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Bishop explains why Australians loathe politicians


Melbourne auxiliary Bishop Mark Coleridge has suggested that politicians are held in contempt because Australians feel increasingly excluded from the political process despite being more dependent on it than ever.

CLICK HERE"Politics is not just treated with a healthy dose of Aussie suspicion of authority. There is something new in the quality of contempt with which many people regard politics and politicians," Catholic bishop Mark Coleridge told Victorian members of parliament yesterday.

"Our democracy grows thinner as the cleavage between people and politics grows wider."

The Australian's religious writer Jill Rowbotham reports that Christian politicians have a responsibility to show that politics was both "limited and necessary", he told a meeting of the Victorian Parliamentary Christian Fellowship.

Bishop Coleridge, 57, worked in the Vatican's Secretariat of State under the late pope John Paul II for five years, and is a member of the Pontifical Council for Culture, which studies the interaction between faith and culture.

He said there seems to be a special kind of personal loathing some people reserved for leaders such as Prime Minister John Howard, US President George W. Bush and Italian Prime Minister Silvio Berlusconi.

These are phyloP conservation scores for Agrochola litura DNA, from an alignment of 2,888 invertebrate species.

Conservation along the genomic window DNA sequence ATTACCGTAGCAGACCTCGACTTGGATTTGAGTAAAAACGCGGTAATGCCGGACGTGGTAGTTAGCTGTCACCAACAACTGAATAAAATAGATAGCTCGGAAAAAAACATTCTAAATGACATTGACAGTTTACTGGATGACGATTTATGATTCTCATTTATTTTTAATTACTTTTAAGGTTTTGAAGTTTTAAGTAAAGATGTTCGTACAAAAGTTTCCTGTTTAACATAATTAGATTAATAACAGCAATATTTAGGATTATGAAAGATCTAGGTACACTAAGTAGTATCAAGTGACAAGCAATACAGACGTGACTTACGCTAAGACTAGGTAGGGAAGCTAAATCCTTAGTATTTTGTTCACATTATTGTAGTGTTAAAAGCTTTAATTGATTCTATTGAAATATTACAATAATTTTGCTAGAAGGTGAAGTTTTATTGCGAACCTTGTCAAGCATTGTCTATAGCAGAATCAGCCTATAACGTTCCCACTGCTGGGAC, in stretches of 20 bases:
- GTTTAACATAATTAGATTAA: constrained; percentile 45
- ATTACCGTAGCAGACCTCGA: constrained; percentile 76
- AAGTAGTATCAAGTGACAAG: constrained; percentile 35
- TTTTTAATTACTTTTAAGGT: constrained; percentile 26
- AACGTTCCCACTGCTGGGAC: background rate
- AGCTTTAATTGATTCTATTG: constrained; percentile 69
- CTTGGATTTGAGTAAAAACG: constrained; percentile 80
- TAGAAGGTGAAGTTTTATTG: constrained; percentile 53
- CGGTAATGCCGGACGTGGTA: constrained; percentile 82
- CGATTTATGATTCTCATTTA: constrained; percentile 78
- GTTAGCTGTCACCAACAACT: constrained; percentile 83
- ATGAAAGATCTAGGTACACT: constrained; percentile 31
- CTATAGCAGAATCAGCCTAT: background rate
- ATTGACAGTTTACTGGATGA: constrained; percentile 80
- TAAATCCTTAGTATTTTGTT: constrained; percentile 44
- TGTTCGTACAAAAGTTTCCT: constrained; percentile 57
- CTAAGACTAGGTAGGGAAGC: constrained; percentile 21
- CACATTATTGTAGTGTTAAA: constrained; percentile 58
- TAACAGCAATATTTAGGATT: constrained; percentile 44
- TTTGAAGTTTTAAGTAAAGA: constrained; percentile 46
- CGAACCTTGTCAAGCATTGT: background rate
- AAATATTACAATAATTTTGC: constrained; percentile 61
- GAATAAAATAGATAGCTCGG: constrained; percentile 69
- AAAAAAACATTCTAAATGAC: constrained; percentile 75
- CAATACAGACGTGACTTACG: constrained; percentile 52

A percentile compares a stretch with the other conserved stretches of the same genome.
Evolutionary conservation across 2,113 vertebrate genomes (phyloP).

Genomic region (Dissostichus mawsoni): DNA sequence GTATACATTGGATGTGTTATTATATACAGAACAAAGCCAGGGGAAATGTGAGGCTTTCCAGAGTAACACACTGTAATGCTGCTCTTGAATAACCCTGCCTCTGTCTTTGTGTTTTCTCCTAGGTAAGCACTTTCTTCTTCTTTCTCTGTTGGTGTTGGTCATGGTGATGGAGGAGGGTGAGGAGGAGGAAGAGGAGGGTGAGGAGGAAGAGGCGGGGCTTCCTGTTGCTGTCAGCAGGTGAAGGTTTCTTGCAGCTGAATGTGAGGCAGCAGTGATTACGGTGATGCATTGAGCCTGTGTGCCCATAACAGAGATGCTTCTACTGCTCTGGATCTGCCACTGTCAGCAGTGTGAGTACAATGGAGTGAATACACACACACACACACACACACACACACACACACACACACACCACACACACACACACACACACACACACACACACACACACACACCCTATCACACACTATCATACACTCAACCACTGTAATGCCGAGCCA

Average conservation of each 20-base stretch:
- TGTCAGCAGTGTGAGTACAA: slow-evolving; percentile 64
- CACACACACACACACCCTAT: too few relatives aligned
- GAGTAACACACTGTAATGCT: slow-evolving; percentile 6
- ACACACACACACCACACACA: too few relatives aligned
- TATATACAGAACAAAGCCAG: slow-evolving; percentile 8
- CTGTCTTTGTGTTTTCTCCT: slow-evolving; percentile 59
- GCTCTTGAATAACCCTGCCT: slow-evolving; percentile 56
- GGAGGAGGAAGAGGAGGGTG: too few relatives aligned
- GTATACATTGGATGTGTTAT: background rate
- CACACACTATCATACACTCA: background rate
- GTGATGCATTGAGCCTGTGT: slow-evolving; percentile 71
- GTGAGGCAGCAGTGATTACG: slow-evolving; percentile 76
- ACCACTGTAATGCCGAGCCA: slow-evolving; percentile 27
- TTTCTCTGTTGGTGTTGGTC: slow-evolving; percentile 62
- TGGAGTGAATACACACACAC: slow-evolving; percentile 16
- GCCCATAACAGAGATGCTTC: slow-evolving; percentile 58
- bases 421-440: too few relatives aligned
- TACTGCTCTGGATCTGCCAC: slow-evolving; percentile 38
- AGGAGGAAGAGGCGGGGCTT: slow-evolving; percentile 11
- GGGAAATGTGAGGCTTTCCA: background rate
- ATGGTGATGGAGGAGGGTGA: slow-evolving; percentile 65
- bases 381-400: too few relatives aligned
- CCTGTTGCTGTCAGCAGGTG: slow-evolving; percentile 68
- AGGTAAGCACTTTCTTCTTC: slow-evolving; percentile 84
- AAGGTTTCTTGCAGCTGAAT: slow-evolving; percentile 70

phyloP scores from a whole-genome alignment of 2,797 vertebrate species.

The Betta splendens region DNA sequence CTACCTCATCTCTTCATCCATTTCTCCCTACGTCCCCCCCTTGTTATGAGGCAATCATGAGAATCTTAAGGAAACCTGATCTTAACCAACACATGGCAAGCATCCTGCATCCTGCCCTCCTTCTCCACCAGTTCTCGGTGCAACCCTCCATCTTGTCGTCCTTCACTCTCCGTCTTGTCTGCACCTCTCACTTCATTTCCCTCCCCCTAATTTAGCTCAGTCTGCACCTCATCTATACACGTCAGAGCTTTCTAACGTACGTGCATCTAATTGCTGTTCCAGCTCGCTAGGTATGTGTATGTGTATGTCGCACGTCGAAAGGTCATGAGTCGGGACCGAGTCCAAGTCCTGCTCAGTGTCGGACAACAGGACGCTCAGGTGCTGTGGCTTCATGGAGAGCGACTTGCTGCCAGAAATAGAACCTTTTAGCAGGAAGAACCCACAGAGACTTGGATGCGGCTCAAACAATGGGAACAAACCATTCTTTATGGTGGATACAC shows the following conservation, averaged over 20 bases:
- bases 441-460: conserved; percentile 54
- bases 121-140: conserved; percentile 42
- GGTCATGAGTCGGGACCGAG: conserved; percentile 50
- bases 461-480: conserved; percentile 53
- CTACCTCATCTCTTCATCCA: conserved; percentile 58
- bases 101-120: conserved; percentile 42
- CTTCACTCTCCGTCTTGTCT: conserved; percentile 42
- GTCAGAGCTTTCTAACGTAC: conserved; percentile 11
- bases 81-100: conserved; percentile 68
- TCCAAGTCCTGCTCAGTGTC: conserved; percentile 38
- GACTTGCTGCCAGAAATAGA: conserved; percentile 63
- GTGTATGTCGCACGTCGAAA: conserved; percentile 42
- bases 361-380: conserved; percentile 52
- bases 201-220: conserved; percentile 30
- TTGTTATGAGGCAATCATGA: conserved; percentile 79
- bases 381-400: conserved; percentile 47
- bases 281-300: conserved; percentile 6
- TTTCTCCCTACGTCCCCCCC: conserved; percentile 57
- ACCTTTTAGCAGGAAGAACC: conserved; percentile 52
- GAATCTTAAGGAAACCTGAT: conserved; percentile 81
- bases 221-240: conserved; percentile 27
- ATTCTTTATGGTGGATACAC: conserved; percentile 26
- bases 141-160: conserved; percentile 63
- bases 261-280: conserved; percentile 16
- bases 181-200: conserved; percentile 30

He argued that one cause was professional electioneering, characterised by polls, focus groups and spin-doctoring.

"It is as if people hear from politicians only what they themselves have told the pollsters."

This leads to frustration and anger in people who wanted to hear "a plain speaking of the truth".

Bishop Coleridge said that it is a hopeless oversimplification to attempt to convey a political message in a seven-second sound bite, making it harder for people to engage with politics and aggravating a sense of alienation. He added that politicians are also placed at a disadvantage by many voters with unrealistic expectations of them, of politics and of the state, expecting them to do "more and more", and being disappointed and angry when they cannot.

SOURCE
Political double-talk breeds 'contempt' (The Australian 18/11/05)

LINKS (not necessarily endorsed by Church Resources)
Archdiocese of Melbourne: Bishop Mark Coleridge

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18 Nov 2005